1951:Year that Jacqueline Lee Bouvier worked as the “Inquiring Camera Girl” for the Washington Times-Herald newspaper, photographing and interviewing interesting people on the street. One of her subjects was Richard Nixon.9: Years later that as Jacqueline Kennedy, she took another newspaper gig, writing the syndicated column “Campaign Wife.” Kennedy was pregnant and on doctor’s orders to stay home as her husband campaigned. “I decided one way to keep from feeling left out was to talk through this column to the friendly people all over the country,” she wrote.
Pat Nixon
40: Number of states Pat Nixon traveled to during her husband’s presidency. She also visited an active combat zone in Vietnam.
Betty Ford
2:Number of months into her husband’s presidency that Elizabeth “Betty” Ford learned she had breast cancer and had a mastectomy. She invited journalists to photograph her in her hospital bed, saying, “Maybe if I, as First Lady, could talk about it candidly and without embarrassment, many other people would be able to as well.”55,800:Number of thank-you and get-well cards she received.1975: Year that Ford told McCall’s magazine that journalists had asked her just about everything except for how often she and the president had sex. “And if they’d asked me that I would have told them…as often as possible,” she said. Pro-choice, pro-psychiatry, and pro-face-lift, she was referred to as “No Lady” by more-conservative Republicans, but Ford had a 75 percent approval rating.
Nancy Reagan
12:Number of films actress Nancy Davis appeared in. In Hellcats of the Navy in 1957, she costarred with her husband of five years, Ronald Reagan, the former president of the Screen Actors Guild.1981:Year Nancy Reagan hired celebrity decorator Ted Graber to give the White House family quarters an estimated $1 million makeover.$822,000: Amount of that money that came from tax-deductible donations.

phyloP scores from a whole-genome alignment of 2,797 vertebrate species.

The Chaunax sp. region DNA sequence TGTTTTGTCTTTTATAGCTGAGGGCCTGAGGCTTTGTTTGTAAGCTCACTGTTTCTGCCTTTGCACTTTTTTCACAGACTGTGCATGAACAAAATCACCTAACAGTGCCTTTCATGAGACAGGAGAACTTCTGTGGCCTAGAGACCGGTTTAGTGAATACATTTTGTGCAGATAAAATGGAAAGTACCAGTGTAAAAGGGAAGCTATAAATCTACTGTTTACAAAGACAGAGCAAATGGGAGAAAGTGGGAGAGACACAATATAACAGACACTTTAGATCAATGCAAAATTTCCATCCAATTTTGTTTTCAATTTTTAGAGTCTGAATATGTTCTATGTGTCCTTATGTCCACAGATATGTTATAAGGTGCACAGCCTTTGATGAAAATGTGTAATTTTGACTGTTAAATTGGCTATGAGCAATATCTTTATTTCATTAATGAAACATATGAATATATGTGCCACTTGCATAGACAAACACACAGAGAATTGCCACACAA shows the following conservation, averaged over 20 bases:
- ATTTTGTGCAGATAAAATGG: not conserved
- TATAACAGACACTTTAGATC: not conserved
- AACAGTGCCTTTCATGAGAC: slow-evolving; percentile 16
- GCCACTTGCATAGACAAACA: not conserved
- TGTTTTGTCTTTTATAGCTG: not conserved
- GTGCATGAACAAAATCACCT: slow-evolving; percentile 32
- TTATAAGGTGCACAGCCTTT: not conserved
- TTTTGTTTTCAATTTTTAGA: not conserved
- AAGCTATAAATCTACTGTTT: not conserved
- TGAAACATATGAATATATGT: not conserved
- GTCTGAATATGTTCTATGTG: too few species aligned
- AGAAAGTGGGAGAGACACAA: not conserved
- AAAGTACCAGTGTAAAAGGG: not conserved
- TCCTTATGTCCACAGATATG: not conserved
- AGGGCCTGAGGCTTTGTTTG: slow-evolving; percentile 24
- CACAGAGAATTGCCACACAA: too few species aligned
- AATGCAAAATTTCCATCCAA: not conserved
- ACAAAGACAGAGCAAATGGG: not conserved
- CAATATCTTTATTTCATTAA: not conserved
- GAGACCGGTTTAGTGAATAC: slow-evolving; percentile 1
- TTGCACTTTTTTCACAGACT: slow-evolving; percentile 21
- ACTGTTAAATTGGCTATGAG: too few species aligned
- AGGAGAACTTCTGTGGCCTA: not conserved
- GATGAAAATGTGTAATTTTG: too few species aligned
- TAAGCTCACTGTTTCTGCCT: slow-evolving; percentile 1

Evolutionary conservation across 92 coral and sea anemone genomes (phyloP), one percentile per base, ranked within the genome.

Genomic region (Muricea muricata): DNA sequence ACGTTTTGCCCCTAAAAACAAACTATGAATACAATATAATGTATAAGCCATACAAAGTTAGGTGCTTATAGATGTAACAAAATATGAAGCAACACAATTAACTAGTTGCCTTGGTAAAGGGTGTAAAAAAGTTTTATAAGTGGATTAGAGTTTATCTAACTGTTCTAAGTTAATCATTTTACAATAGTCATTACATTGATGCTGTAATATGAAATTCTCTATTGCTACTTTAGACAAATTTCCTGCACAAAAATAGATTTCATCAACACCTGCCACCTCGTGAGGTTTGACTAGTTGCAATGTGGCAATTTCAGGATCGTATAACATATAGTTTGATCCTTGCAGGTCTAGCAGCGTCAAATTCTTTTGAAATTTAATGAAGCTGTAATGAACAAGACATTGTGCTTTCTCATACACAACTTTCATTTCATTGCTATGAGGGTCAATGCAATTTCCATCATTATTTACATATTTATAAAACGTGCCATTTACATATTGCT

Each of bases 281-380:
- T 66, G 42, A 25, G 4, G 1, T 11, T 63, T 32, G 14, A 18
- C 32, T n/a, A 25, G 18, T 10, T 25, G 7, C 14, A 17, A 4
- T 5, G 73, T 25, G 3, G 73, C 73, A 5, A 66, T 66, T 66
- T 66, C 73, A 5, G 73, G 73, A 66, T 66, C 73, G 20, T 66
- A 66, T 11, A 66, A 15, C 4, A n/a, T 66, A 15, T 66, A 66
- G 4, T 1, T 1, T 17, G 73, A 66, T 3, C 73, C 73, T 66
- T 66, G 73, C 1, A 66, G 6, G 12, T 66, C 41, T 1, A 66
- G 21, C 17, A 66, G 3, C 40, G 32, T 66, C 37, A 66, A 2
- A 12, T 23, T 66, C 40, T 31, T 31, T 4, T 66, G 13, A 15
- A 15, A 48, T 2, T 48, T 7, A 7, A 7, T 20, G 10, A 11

Barbara Bush
1992: Year that a campaign button featuring the faces of First Lady Barbara Bush and Marilyn Quayle read: “Faith, Family, Future.” A Democratic button the same year read: “Washington wants Hillary’s Husband for President.”
Hillary Clinton
20: Estimated number of major news publications that compared Hillary Clinton to Lady Macbeth in 1992.
Michelle Obama
2009:Year Michelle Obama wore a sleeveless dress to her husband’s first congressional address, sparking some controversy and more praise.1,872: Approximate number of workouts, with a nine-minute arm routine each time, that Obama did between 1997 and 2009, according to her personal trainer.

Photo by: Condé Nast Archive

How to Fail a Ph.D.

Published October 23, 2012 by Tabby

This is a great blog I found elsewhere. I’m so guilty of many of these and they make complete sense. And I agree getting a Ph.D. is monastic.

“10 easy ways to fail a Ph.D.” http://matt.might.net/articles/ways-to-fail-a-phd/

The attrition rate in Ph.D. school is high. Anywhere from a third to half will fail. In fact, there’s a disturbing consistency to grad school failure. I’m supervising a lot of new grad students this semester, so for their sake, I’m cataloging the common reasons for failure.

Read on for the top ten reasons students fail out of Ph.D. school.

1. Focus on grades or coursework
No one cares about grades in grad school.

There’s a simple formula for the optimal GPA in grad school:

Optimal GPA = Minimum Required GPA + ε